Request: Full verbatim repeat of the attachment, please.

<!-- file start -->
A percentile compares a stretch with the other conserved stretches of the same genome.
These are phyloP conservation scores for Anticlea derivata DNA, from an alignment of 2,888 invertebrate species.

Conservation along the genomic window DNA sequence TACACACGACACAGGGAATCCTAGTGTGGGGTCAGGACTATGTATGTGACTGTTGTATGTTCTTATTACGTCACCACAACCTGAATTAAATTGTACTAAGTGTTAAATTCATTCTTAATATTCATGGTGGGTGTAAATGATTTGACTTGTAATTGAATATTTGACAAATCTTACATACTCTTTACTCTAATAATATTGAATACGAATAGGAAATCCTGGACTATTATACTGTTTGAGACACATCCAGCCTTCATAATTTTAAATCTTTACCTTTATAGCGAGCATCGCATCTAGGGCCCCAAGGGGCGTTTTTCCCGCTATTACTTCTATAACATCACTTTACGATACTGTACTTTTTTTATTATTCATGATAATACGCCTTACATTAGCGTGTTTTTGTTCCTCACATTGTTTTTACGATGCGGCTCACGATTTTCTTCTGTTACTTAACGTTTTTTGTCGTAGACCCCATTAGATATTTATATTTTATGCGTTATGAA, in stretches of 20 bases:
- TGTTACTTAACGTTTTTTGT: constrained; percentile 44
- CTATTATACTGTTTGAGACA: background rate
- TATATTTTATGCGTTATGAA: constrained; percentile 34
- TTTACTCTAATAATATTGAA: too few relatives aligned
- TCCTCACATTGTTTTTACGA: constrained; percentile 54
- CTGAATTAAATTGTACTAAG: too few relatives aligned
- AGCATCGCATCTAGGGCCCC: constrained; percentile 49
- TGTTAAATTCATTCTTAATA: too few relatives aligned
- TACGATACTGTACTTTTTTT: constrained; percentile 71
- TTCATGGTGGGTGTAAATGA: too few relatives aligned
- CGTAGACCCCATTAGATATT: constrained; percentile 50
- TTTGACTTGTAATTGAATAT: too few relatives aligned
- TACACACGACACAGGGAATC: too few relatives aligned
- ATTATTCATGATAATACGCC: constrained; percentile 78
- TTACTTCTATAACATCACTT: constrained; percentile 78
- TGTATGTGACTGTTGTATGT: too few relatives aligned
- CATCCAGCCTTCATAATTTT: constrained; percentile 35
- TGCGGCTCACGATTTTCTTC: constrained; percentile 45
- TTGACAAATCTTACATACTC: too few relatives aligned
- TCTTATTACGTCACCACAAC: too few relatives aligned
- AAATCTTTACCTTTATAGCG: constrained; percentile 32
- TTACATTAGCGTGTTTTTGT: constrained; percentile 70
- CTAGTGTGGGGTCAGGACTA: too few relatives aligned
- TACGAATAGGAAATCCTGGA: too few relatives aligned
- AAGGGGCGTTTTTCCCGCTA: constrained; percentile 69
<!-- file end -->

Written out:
A percentile compares a stretch with the other conserved stretches of the same genome.
These are phyloP conservation scores for Anticlea derivata DNA, from an alignment of 2,888 invertebrate species.

Conservation along the genomic window DNA sequence TACACACGACACAGGGAATCCTAGTGTGGGGTCAGGACTATGTATGTGACTGTTGTATGTTCTTATTACGTCACCACAACCTGAATTAAATTGTACTAAGTGTTAAATTCATTCTTAATATTCATGGTGGGTGTAAATGATTTGACTTGTAATTGAATATTTGACAAATCTTACATACTCTTTACTCTAATAATATTGAATACGAATAGGAAATCCTGGACTATTATACTGTTTGAGACACATCCAGCCTTCATAATTTTAAATCTTTACCTTTATAGCGAGCATCGCATCTAGGGCCCCAAGGGGCGTTTTTCCCGCTATTACTTCTATAACATCACTTTACGATACTGTACTTTTTTTATTATTCATGATAATACGCCTTACATTAGCGTGTTTTTGTTCCTCACATTGTTTTTACGATGCGGCTCACGATTTTCTTCTGTTACTTAACGTTTTTTGTCGTAGACCCCATTAGATATTTATATTTTATGCGTTATGAA, in stretches of 20 bases:
- TGTTACTTAACGTTTTTTGT: constrained; percentile 44
- CTATTATACTGTTTGAGACA: background rate
- TATATTTTATGCGTTATGAA: constrained; percentile 34
- TTTACTCTAATAATATTGAA: too few relatives aligned
- TCCTCACATTGTTTTTACGA: constrained; percentile 54
- CTGAATTAAATTGTACTAAG: too few relatives aligned
- AGCATCGCATCTAGGGCCCC: constrained; percentile 49
- TGTTAAATTCATTCTTAATA: too few relatives aligned
- TACGATACTGTACTTTTTTT: constrained; percentile 71
- TTCATGGTGGGTGTAAATGA: too few relatives aligned
- CGTAGACCCCATTAGATATT: constrained; percentile 50
- TTTGACTTGTAATTGAATAT: too few relatives aligned
- TACACACGACACAGGGAATC: too few relatives aligned
- ATTATTCATGATAATACGCC: constrained; percentile 78
- TTACTTCTATAACATCACTT: constrained; percentile 78
- TGTATGTGACTGTTGTATGT: too few relatives aligned
- CATCCAGCCTTCATAATTTT: constrained; percentile 35
- TGCGGCTCACGATTTTCTTC: constrained; percentile 45
- TTGACAAATCTTACATACTC: too few relatives aligned
- TCTTATTACGTCACCACAAC: too few relatives aligned
- AAATCTTTACCTTTATAGCG: constrained; percentile 32
- TTACATTAGCGTGTTTTTGT: constrained; percentile 70
- CTAGTGTGGGGTCAGGACTA: too few relatives aligned
- TACGAATAGGAAATCCTGGA: too few relatives aligned
- AAGGGGCGTTTTTCCCGCTA: constrained; percentile 69